By Lidia Kelly
WARSAW (Reuters) - The president of the European Parliament said on Monday he would ask Poland's prime minister to ensure the security of Polish members of the assembly after a far-right protest staged a symbolic hanging of the politicians.
On Saturday a few dozen people in the southern Polish city of Katowice hanged the portraits of politicians who backed a European Parliament resolution calling on the Polish government to condemn "the xenophobic and fascist march" held on Poland's Independence Day on Nov. 11.
"I will write to PM Beata Szydlo to ensure the security of elected members of the European Parliament to express their opinions independently, without threat, and oppose those who spread hatred by exhibiting outrageous pictures of hanged politicians," Antonio Tajani said on Twitter.
Poland's socially conservative, euroskeptic government came under fire from the EU and human rights group for allowing far-right marchers - who were among some 60,000 people at the Nov. 11 rally - to brandish banners with racist slogans such as "pure blood, clear mind" or "Europe will be white or uninhabited".
Leading members of the ruling Law and Justice party (PiS) joined other politicians in denouncing the use of hate speech at the rally, but critics said their response was too slow.
The PiS government has been increasingly at loggerheads with Brussels since sweeping to power two years ago over what the EU sees as its flouting of democratic rules.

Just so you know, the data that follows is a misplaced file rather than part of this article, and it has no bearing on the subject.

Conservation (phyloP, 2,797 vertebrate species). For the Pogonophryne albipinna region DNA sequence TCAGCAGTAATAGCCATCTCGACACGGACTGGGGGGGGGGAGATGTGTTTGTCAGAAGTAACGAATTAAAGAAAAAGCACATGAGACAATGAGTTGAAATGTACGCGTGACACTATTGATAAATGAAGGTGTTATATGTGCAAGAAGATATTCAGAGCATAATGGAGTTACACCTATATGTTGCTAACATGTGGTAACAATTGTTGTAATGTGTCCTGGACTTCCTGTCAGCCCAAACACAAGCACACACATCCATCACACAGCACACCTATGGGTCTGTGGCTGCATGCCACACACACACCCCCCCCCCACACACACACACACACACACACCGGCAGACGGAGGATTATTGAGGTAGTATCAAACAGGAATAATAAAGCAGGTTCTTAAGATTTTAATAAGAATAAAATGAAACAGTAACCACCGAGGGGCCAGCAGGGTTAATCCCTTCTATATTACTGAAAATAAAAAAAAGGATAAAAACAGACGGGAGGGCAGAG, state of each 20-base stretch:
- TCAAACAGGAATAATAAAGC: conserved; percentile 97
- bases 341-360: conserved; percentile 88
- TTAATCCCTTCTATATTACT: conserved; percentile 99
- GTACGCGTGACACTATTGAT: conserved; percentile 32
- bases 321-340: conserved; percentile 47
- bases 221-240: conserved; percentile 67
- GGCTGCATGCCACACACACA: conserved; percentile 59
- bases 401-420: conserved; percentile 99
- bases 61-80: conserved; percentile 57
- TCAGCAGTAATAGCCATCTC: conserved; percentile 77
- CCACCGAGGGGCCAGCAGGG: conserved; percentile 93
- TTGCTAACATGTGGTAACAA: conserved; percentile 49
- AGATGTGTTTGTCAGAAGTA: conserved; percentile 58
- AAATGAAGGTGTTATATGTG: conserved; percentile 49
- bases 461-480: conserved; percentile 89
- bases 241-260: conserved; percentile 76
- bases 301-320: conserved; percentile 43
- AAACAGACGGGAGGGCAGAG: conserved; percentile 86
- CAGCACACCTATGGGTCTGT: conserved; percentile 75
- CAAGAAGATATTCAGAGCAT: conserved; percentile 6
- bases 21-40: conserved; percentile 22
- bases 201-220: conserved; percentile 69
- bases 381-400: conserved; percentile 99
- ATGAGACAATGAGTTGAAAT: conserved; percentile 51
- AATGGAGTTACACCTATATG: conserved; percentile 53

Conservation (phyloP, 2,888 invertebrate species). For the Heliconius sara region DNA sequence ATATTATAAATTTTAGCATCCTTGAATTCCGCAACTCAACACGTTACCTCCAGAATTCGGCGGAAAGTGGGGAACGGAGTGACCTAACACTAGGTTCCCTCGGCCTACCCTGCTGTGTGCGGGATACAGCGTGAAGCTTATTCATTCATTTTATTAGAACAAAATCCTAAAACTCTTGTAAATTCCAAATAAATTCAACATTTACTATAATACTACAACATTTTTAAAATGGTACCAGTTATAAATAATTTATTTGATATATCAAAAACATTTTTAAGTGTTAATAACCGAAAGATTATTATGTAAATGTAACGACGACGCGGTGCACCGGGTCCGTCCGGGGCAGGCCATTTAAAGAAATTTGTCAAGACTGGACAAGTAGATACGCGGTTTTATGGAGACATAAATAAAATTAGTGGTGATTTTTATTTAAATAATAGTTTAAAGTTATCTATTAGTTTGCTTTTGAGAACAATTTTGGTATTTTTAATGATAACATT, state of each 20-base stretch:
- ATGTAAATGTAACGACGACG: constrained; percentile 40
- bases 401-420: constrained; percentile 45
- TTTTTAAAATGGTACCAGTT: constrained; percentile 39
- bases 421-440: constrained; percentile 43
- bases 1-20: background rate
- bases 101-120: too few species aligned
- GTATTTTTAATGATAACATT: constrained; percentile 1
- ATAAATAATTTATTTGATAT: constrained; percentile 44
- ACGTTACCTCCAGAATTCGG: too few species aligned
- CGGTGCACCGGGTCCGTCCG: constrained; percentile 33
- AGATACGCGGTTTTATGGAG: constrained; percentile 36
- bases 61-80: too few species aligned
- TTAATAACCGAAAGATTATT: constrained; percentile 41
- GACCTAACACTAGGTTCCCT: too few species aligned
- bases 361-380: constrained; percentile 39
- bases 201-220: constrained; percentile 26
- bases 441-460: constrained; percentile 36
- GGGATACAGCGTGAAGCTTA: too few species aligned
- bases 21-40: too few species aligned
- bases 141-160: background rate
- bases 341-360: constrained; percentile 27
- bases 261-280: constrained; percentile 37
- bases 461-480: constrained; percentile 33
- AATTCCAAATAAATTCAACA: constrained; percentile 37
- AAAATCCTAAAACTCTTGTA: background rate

"One has to condemn what happened in Katowice," Szydlo said.
However, she added that if she received Tajani's letter she would also ask him to "keep an eye on those MPs who insult and slander Poland in the European Parliament".
Organisers of the Saturday protest told the local katowice24.info news portal that they were expressing their opposition to the "slanderous voices" against Poles "expressing their pride during the Independence Day March".
The pictures showed six members of the European parliament (MEPs) who belong to the opposition Civic Platform (PO) party. The economically liberal, pro-EU PO party governed Poland for eight years until its defeat by PiS in the 2015 national election.
Polish Justice Minister Zbigniew Ziobro said prosecutors would look into the Katowice protest. He said he "doesn't like" what happened, but he also blamed the opposition, saying that in their protests they also displayed "aggression".
"An action triggers a reaction," Ziobro told the public Trojka radio station.
(Writing by Lidia Kelly; Additional reporting by Anna Wlodarczak-Semczuk and Agnieska Barteczko; Editing by Gareth Jones)